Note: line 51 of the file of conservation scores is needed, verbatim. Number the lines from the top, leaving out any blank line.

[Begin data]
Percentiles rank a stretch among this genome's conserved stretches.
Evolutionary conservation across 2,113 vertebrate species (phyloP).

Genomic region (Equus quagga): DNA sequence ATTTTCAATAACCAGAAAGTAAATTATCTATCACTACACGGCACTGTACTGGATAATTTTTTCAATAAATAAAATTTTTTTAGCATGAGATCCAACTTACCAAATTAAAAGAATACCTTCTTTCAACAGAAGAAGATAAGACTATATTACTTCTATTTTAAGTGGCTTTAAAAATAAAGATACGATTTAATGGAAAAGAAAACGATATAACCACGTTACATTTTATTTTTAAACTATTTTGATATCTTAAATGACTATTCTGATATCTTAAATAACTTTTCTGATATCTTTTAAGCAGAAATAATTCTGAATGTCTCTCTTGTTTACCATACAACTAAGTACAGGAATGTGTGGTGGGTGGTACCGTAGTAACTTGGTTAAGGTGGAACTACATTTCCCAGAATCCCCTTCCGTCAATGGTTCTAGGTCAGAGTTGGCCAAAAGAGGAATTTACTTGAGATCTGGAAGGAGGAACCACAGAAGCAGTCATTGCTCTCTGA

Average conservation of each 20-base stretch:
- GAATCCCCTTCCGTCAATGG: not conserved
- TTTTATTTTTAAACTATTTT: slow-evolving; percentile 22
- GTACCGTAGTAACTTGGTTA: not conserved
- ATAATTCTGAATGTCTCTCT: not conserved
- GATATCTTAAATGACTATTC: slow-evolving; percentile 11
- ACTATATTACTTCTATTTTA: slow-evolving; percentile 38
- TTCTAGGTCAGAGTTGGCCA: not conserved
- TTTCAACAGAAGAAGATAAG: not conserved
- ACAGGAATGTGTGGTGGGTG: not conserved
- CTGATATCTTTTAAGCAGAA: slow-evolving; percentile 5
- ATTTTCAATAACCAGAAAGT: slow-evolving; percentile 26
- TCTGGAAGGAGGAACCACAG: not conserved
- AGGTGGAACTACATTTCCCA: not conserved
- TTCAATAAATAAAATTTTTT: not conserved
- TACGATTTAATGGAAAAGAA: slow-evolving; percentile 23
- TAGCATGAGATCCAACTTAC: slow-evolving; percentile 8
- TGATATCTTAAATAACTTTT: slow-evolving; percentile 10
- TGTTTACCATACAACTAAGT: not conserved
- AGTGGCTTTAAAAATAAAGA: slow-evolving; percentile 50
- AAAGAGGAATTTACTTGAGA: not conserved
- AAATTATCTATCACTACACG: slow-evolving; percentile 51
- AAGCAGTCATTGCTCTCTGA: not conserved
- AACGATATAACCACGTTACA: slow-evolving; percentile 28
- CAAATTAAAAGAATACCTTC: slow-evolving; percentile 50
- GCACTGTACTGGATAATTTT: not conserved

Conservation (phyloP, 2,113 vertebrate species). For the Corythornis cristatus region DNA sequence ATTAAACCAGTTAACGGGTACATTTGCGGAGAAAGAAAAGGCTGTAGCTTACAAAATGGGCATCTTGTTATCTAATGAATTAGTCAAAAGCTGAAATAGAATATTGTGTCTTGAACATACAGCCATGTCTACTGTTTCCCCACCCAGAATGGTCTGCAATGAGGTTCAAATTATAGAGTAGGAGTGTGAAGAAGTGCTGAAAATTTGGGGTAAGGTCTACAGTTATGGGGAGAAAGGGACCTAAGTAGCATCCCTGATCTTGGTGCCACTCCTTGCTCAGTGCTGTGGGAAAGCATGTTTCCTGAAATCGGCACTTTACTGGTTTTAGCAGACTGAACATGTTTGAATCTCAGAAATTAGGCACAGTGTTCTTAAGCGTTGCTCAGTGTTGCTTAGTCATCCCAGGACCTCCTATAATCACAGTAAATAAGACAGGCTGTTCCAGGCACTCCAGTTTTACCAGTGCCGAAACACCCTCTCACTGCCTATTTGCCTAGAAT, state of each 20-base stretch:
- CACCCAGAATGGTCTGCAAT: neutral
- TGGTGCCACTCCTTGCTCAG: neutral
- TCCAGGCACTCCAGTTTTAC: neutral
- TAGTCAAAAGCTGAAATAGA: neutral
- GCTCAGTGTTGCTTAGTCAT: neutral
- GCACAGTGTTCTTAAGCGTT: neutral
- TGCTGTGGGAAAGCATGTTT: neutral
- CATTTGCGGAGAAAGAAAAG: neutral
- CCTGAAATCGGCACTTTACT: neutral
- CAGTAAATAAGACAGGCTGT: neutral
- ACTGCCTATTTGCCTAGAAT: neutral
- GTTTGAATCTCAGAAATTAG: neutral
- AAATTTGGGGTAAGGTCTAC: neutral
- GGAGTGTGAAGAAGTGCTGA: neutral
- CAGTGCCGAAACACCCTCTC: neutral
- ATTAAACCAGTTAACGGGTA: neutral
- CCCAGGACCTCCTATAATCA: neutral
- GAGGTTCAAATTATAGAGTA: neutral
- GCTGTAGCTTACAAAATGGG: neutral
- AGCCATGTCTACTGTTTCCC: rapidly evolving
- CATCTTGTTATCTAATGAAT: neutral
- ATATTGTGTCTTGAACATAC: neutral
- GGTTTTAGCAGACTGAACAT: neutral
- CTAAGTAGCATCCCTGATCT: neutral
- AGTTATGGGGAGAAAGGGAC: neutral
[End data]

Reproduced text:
- CATCTTGTTATCTAATGAAT: neutral